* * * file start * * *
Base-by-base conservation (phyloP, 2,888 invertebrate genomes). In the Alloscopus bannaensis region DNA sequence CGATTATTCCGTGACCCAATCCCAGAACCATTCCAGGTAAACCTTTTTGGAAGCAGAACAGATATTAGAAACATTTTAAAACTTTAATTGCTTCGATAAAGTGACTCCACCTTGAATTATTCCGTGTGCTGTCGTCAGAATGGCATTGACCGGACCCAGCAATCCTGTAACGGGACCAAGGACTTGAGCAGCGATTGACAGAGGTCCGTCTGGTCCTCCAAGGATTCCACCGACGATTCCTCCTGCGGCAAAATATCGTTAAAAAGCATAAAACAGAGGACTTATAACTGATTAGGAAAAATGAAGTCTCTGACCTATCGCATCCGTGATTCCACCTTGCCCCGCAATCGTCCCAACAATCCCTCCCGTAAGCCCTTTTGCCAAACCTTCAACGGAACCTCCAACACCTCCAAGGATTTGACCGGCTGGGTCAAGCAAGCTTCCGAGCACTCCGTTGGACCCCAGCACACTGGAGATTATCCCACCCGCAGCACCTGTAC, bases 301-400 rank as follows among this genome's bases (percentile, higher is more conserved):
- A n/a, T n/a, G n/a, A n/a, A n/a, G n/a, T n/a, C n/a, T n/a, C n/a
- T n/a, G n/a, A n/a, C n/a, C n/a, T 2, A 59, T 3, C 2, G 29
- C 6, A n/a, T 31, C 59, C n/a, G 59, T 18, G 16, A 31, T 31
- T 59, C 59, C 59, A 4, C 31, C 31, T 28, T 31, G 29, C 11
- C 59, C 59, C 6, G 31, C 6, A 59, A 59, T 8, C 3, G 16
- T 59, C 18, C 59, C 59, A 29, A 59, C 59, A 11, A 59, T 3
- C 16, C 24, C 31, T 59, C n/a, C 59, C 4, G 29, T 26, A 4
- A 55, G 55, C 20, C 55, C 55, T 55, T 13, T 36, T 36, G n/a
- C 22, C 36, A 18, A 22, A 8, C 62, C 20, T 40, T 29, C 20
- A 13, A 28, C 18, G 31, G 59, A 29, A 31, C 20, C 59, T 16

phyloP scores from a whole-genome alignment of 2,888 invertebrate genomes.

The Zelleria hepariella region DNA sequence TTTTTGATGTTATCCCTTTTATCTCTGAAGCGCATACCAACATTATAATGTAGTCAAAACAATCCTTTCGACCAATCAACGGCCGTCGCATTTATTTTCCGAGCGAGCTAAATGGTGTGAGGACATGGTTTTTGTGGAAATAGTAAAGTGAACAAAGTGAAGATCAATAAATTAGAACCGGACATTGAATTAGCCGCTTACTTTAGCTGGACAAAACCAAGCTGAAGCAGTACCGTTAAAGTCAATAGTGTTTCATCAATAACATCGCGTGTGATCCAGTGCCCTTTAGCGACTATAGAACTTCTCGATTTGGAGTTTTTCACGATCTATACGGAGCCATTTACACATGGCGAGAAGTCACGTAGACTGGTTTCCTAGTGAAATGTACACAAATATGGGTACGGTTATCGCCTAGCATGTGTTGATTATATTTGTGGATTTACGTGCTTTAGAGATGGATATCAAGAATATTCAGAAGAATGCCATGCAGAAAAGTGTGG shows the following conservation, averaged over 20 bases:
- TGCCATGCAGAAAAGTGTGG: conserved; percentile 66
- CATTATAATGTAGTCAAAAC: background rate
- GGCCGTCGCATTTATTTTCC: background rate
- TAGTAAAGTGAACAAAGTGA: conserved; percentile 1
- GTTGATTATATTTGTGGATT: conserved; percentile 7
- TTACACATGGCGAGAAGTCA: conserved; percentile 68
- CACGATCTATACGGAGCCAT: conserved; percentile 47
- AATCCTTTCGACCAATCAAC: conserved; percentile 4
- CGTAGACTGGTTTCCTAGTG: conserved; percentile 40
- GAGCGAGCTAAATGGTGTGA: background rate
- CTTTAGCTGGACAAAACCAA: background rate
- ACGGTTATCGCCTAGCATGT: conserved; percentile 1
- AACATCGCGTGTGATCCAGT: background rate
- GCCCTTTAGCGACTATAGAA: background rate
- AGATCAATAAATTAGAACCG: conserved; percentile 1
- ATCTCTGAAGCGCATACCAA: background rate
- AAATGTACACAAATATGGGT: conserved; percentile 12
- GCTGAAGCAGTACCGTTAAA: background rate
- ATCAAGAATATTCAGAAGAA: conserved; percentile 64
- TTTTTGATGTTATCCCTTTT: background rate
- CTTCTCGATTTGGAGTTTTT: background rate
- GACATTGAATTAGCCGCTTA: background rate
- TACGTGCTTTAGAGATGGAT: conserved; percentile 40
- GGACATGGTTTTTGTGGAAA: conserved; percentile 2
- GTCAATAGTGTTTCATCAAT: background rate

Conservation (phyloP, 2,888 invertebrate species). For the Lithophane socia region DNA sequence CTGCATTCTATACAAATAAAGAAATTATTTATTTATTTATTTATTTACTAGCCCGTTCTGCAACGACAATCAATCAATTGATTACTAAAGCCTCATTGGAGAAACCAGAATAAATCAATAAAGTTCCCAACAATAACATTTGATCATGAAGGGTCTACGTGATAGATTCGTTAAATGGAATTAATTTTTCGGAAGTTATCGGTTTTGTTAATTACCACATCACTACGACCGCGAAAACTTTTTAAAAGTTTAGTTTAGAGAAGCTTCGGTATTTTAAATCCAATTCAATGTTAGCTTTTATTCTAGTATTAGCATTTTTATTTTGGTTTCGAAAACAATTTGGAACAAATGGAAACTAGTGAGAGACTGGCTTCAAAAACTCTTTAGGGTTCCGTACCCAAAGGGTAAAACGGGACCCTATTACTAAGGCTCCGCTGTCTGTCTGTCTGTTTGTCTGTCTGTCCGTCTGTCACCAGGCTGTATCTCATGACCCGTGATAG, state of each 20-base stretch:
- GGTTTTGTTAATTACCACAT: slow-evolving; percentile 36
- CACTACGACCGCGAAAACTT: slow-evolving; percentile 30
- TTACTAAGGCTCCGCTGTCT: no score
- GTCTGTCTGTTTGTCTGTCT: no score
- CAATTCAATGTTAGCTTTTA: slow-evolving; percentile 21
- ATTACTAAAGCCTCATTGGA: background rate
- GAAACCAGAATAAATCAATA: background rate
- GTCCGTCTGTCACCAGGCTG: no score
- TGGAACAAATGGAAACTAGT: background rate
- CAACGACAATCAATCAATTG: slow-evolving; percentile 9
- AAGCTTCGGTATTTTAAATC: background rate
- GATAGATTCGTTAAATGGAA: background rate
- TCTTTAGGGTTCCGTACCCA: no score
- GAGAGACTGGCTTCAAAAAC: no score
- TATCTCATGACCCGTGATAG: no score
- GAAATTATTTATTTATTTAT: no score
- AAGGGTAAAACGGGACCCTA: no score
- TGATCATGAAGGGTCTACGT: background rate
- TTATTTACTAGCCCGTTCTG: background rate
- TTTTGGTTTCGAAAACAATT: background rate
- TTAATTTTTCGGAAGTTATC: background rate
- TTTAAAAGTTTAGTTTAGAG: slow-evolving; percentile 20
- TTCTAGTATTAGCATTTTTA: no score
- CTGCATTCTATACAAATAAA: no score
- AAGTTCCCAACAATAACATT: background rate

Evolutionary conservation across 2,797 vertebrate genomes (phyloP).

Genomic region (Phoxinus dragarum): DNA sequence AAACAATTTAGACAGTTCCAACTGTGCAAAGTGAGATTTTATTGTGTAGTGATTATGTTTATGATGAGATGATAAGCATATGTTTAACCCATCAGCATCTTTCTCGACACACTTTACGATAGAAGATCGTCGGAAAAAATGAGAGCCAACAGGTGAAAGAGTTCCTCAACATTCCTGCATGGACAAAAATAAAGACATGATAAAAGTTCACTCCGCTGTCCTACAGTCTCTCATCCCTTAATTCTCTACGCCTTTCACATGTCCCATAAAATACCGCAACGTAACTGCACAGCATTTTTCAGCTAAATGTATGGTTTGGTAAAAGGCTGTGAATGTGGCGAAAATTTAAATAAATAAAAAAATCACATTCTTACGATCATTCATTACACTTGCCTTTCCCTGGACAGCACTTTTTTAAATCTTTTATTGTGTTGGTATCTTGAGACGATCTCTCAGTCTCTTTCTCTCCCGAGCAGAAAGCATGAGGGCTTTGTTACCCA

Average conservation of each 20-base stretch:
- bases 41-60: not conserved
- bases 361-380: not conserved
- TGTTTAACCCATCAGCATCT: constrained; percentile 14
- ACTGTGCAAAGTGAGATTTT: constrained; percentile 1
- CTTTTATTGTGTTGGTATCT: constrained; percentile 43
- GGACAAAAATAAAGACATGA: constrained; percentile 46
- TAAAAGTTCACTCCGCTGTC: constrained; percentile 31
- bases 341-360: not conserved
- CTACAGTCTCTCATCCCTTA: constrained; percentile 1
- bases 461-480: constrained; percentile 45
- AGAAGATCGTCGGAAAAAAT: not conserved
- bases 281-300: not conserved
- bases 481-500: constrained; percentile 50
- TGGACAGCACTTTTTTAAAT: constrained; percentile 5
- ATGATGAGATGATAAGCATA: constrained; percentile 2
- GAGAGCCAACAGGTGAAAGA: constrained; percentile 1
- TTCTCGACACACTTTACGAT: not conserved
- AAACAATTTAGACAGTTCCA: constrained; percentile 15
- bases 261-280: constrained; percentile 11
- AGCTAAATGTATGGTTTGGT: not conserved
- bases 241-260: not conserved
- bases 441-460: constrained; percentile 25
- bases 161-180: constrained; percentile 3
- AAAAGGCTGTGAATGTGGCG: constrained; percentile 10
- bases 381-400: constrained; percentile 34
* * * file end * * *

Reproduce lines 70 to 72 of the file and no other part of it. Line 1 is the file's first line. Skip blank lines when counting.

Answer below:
- TGTTTAACCCATCAGCATCT: constrained; percentile 14
- ACTGTGCAAAGTGAGATTTT: constrained; percentile 1
- CTTTTATTGTGTTGGTATCT: constrained; percentile 43